I am writing to invite you to a book talk and book signing at the Scandinavian Cultural Center, 206 Waltham Street, West Newton, on Monday, November 14, 2016 at 7:00 p.m.  Gisli Palsson, a Professor of Anthropology at the University of Iceland, will be talking about his book, The Man Who Stole Himself: The Slave Odyssey of Hans Jonathan, published this September by the University of Chicago Press.

In the winter of 2015, I received a phone call from Professor Palsson. He told me that he had written a book about one of my ancestors and he was working on an American edition.  In revising the book for American publication, he wanted to learn about the American branch of my family.

He told me that my great, great, great grandfather, Hans Jonathan, had been born a slave on the island of St. Croix in 1784.  Hans was the son of a house slave on a sugar plantation and a Danish father.

A brief outline of Hans’ journey:  When he was 8, his master took him to Copenhagen where he spent his youth and formative years in his master’s household.  When he was 18, his widowed mistress wanted to send him back to St. Croix to be sold. After a famous Danish court case in 1802, he was ruled a slave, but before his mistress could follow through on her plan, he escaped to Iceland where he ultimately declared himself a free man.  In 1820, he met and married my great, great, great grandmother, Katrin, the daughter of an Icelandic sheep farmer and fisherman.  In 1869, their grandson Georg, my great grandfather, and his brother Bjorn went to Denmark to further their educations. While Bjorn returned to Iceland, Georg remained in Denmark.  His only son, my grandfather, George Bjorn, brought his family to the United States when my father was three, thus establishing the American branch of the family.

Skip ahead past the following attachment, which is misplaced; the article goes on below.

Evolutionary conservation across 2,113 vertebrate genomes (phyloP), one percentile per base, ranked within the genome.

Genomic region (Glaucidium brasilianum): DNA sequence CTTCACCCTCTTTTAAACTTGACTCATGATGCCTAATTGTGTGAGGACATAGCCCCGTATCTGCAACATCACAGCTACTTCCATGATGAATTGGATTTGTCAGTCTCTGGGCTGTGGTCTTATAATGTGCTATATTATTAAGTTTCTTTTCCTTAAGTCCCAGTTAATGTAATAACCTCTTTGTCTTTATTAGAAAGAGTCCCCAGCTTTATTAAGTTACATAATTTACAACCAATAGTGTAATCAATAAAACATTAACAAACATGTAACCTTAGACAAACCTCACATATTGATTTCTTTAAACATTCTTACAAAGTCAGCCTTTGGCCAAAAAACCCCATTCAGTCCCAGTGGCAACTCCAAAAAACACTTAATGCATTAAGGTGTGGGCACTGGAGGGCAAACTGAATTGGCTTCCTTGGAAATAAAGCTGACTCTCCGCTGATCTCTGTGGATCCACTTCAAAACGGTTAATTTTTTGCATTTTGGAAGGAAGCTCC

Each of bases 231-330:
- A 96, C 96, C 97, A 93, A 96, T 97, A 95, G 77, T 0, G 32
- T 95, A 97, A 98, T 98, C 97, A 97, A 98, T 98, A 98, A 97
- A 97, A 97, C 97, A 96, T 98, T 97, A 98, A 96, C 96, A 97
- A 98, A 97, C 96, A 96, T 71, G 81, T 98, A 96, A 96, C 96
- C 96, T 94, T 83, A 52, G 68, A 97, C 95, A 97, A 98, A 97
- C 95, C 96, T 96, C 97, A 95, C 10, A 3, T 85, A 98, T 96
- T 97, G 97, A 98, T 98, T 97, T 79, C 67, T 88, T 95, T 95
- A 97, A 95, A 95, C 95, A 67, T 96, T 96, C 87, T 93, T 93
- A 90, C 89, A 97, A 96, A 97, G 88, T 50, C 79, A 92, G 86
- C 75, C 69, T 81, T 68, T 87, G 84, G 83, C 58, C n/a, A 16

In 2015, through telephone calls and emails (including a draft of the book in English), I learned Hans Jonathan’s story and shared with Professor Palsson the story of my American family.  In November, my husband and I, along with our children and two of our grandchildren, joined Professor Palsson, several of my Icelandic relatives, and an Icelandic documentary filmmaker on a trip to St Croix where we visited the places where Hans Jonathan and his mother had lived.  Learning about Hans Jonathan and my family history and the trip to St. Croix was extraordinary.

While Professor Palsson’s book tells the story of Hans Jonathan’s remarkable life, it goes well beyond biography.  A quotation on the book’s jacket states:   Palsson offers a meditation on slavery and race – past and present – raising complex issues involving race, memory, and   family.  Palsson does not offer easy answers, rather, he pushes readers to ponder these issues on their own.  A beautifully written and accessible book.   Terri L. Snyder, California State University, Fullerton

The book talk is free, but the Scandinavian Cultural Center encourages registration.  Go to scandicenter.org, click on “Events” and scroll to “Author Series: Gisli Palsson.” A place to reserve a ticket is at the bottom of the write-up.  I think you will find the book and the book talk interesting.  I would love to see you there!

Roberta Dollase(author)/9 November 2016/vea
Newton Free Library
Newton, Mass
Library website:  http://www.newtonfreelibrary.net
Genealogy blog:  https://thecuriousgenealogist.wordpress.com
Genealogy LibGuide:  
http://guides.newtonfreelibrary.net

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How to Use Evernote for Genealogy by Kerry ScottI have been trying to understand the difference between Dropbox and Evernote for awhile now. I finally figured out the bare bones basics. You can upload your files, photos, etc. into Dropbox, but you can’t change or update a record while it’s in there. To update a booklist or class handout, you’d have to download it back into your original program, fix it, then upload it back into Dropbox. In Evernote you can make notes directly into the program, but Evernote has it’s own program for doing this, which sounded pretty restrictive. And to make matters more complicated, I wanted to use the software specifically for genealogy.